The emotions and feelings one has seeing a beautiful landscape or a sunrise will always be powerful and no print can ever match it. Any picture any one can make of such event is just an interpretation therefore subjective.
If I have the right camera at hand I always sacrifice the contemplation and try to focus on making a good picture. I'm in a continuous race in outdoing myself in everything I do. I try hard to improve and learn from my mistakes.
Channeling my inner Yogi Berra... the thing is, you never have a memory you didn't have. You can't regret a memory - it's there. You can regret doing, or not doing something but you're not regretting a memory. I do however regret not taking more pictures, especially at certain points in my life. Sometimes there's no real memory associated with a photo. I have a self portrait in a fort in Halifax that I don't have the foggiest memory of. Yet there I am sitting on this cannon. Don't rely on memory. Like a badly fixed print, it'll only be with you for so long.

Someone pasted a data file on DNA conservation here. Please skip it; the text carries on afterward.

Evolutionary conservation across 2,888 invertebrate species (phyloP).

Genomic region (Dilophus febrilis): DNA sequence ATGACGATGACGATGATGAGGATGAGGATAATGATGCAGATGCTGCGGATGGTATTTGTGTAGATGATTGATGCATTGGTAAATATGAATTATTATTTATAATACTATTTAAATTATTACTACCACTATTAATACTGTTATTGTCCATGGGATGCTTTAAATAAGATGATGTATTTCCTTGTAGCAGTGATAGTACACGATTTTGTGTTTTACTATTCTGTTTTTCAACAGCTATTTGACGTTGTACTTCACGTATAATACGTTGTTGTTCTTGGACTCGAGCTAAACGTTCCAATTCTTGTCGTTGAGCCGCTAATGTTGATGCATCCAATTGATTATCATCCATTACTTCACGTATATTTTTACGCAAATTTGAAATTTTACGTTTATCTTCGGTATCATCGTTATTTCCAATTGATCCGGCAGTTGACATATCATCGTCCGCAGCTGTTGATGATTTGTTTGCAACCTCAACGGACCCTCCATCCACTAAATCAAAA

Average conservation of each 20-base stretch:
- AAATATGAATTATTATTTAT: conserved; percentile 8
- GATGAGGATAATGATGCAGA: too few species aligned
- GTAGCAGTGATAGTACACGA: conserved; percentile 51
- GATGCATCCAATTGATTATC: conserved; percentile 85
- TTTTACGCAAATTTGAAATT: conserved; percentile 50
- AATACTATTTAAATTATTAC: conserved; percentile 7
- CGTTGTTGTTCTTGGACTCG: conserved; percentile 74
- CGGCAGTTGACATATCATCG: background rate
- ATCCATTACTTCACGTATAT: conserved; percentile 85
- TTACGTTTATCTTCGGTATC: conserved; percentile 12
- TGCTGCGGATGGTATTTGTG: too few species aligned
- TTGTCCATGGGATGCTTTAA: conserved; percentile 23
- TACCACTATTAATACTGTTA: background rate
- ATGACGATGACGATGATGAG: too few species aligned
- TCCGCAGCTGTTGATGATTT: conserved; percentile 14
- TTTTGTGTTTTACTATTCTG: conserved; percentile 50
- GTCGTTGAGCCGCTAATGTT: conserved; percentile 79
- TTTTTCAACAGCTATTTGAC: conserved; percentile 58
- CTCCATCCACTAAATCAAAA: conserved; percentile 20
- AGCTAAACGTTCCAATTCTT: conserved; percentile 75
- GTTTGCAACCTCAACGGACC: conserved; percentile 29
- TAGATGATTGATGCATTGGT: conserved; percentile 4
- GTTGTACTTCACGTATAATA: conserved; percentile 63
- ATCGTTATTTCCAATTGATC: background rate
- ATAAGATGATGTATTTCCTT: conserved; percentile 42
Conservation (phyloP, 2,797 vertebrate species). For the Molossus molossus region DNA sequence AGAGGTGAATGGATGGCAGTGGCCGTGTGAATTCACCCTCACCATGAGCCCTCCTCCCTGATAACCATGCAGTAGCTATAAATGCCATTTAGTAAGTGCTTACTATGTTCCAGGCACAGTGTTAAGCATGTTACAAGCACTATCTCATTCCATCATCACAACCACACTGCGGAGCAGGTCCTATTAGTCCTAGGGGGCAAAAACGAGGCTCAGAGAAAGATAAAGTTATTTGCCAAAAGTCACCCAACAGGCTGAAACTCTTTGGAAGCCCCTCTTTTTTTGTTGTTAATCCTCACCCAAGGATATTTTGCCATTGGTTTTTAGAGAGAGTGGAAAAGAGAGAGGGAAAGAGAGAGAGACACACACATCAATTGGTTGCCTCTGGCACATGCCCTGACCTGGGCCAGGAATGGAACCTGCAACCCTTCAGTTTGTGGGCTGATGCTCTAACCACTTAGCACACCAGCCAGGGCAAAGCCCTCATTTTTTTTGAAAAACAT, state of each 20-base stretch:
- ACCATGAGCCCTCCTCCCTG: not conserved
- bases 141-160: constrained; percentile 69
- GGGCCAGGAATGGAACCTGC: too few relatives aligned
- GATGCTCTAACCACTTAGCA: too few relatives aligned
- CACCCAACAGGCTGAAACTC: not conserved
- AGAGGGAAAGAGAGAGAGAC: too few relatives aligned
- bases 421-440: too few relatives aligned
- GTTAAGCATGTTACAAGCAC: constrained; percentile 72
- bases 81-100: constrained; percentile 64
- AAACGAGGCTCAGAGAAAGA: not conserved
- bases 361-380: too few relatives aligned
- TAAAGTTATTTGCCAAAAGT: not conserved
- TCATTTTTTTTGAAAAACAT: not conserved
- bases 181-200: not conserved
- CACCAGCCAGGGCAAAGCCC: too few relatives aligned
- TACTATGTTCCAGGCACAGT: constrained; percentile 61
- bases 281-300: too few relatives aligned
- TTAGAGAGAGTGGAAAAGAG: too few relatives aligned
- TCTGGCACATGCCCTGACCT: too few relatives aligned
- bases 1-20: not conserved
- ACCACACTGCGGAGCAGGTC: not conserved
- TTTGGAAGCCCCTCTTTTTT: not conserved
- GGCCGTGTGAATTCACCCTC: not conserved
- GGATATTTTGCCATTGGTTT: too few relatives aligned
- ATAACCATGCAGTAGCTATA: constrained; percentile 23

So far, my memory appears to be excellent. (my wife may differ...) However, I don't so much take pictures to remind me of what I saw. Rather, I take them to share with others the things I saw, or how I felt about what I saw. Most often my memory captures a much more favorable image of the scene, than does my camera.
I am here: http://maps.google.com/maps?ll=36.790882,-90.481092
Pictures are my way of telling a story, writing a poem, drawing, painting, itís my way to let the artistic side sail. My art happens to be telling stories/ provoking though. The places I photograph, or the people, have something to say and I show it through my expression.
Every time I process a sheet or get a roll back from the processor I think "That is not what I remember."
Originally Posted by Vaughn